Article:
I remember Bill Gates’ vision of a computer in every household. Now that there is actually a chance to achieve this, he instead chides it for not being able to run Windows. This coming from a supposed humanitarian.
Taken from Betanews:
Microsoft chairman Bill Gates derided the $100 laptop being developed by the Massachusetts Institute of Technology Wednesday, criticizing its lack of features. Gates has been described as privately bitter over MIT’s decision to reject using Windows on the device . . .
At a speech at the Microsoft Government Leaders Forum in Washington, D.C., Gates mocked the devices lack of a hard disk and small screen. He also said it missed the boat on software applications and support, which he explained is where the “big costs come from” making such a device.
Before his comments, Gates had showed off one of the new ultra-mobile PCs, which run Windows XP and include a seven-inch screen. It’s not clear whether he was trying to market the UMPC as a better alternative; the devices are over six times the cost, from $599 to $999.
Gates criticized the devices as being being inadequate for shared-use computers. However, the title of the project is One Laptop Per Child, and statements from the group indicate that each child would have their own device.
“If you are going to go have people share the computer, get a broadband connection and have somebody there who can help support the user,” Gates chided. “Geez, get a decent computer where you can actually read the text and you’re not sitting there cranking the thing while you’re trying to type.”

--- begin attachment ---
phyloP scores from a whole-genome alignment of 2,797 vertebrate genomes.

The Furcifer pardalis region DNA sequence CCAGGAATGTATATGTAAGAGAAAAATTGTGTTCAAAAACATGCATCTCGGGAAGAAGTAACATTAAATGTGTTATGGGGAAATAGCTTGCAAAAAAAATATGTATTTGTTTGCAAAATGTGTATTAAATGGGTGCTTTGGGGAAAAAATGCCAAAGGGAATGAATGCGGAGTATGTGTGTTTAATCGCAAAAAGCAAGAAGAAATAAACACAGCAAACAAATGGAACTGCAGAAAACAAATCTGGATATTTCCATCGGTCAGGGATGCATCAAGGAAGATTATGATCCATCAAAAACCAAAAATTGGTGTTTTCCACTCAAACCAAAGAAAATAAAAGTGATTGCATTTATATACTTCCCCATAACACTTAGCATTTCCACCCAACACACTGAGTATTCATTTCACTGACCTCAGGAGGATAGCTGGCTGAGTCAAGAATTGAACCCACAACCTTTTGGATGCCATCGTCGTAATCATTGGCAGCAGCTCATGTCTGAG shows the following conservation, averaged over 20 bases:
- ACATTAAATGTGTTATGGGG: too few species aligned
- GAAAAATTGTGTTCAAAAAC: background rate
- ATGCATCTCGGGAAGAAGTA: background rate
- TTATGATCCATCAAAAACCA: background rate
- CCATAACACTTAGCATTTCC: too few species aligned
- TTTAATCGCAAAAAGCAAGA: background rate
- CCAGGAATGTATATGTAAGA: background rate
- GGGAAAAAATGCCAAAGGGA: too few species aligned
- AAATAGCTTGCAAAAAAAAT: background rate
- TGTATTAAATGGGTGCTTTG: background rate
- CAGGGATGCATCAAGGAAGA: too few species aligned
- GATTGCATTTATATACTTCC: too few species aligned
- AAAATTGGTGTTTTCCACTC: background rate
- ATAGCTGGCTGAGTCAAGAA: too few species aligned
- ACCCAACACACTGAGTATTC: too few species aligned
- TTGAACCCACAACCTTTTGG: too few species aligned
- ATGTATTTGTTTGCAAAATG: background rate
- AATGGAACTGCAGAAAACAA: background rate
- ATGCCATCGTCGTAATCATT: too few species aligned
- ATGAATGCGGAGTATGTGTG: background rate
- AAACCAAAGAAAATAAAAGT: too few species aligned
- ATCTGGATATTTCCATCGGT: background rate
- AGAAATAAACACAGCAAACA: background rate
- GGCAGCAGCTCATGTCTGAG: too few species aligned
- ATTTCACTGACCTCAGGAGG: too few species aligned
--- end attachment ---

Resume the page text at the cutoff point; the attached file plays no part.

It leaves a bad taste in the mouth when a billionaire criticizes an effort to bring technology and information to children (especially to those in developing countries) because his notion of a “decent computer” is one with costlier applications. Was he instead marketing Microsoft’s new Origami platform as an alternative? It’s at least 6x the cost!
The sooner children get exposed to technology and computing, the brighter their future will become. I remember an incident when we had to hire hundreds of call center agents, most of which have never even touched a computer. You could see the anxiety in their eyes and hear the quivering in their voices. We had to train them on the basics and literally had to hand-hold them throughout the process!
Besides, what do you actually need to run and learn about a PC? To learn the basics you don’t need a powerful CPU. A barebones PC is all you need to understand the fundamentals such as opening a file, saving a file, disk drives, monitor, keyboard, and so on. To learn the basic applications, all you need is a word processor, a spreadsheet, and a presentation application. To learn internet you need a browser, an email client, and an internet connection—the latter does not even have to be broadband. So, given a tight budget, I would get the cheapest PC I could find and load it with the essential open-source software—mainly a Linux OS (possible Ubuntu), Open Office, and the Mozilla suite. That alone would help prepare the next generation . . .
Having said that, I wonder what happened to DTI’s and DoE’s efforts to bring 12,000 desktop computers to 1,200 schools throughout the country (as reported in Erwin Oliva’s news article)?